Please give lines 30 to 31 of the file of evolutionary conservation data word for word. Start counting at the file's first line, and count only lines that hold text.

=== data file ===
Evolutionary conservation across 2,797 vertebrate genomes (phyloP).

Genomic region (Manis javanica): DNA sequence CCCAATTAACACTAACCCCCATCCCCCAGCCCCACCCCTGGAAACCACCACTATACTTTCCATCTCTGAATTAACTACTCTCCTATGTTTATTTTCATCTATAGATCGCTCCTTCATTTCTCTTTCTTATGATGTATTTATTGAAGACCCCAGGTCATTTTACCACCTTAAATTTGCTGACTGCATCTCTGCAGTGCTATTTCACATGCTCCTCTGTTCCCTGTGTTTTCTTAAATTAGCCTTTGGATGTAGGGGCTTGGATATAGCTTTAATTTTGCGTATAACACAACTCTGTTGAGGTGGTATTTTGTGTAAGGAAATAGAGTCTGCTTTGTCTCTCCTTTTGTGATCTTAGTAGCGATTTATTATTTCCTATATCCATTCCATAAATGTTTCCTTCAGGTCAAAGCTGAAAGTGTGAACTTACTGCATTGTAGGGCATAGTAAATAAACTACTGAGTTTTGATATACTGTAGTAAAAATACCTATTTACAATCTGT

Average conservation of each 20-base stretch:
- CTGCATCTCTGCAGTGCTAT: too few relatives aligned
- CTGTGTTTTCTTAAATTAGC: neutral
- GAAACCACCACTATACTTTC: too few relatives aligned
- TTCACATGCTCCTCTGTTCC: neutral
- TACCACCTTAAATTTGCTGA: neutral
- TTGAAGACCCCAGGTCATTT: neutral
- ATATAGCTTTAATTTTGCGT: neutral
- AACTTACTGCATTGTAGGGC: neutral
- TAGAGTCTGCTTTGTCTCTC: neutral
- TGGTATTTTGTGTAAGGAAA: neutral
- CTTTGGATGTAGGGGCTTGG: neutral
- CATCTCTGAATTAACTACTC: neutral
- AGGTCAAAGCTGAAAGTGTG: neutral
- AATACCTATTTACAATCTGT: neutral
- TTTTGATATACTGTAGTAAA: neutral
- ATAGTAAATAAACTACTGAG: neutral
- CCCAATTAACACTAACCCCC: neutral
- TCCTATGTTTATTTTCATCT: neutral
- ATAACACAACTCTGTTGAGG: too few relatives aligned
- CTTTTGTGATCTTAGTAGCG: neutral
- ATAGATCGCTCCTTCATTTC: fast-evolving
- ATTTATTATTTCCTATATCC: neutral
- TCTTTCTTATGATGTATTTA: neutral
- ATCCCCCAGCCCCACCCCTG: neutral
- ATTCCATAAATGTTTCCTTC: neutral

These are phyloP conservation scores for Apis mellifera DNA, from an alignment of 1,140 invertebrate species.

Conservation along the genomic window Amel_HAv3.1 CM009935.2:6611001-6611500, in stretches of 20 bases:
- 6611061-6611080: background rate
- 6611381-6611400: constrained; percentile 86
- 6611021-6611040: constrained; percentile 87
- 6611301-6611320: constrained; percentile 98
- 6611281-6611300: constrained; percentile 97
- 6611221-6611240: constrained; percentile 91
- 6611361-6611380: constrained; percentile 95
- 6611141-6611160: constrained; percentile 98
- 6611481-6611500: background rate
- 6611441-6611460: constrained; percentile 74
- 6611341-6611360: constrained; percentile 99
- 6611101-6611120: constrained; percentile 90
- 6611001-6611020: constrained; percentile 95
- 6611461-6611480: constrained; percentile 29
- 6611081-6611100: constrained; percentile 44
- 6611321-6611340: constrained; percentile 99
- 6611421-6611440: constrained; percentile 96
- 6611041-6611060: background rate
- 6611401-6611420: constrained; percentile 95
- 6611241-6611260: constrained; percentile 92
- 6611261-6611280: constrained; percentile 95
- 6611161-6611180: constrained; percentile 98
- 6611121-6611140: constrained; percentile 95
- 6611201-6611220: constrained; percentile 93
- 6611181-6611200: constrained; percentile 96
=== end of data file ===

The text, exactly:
Conservation along the genomic window Amel_HAv3.1 CM009935.2:6611001-6611500, in stretches of 20 bases:
- 6611061-6611080: background rate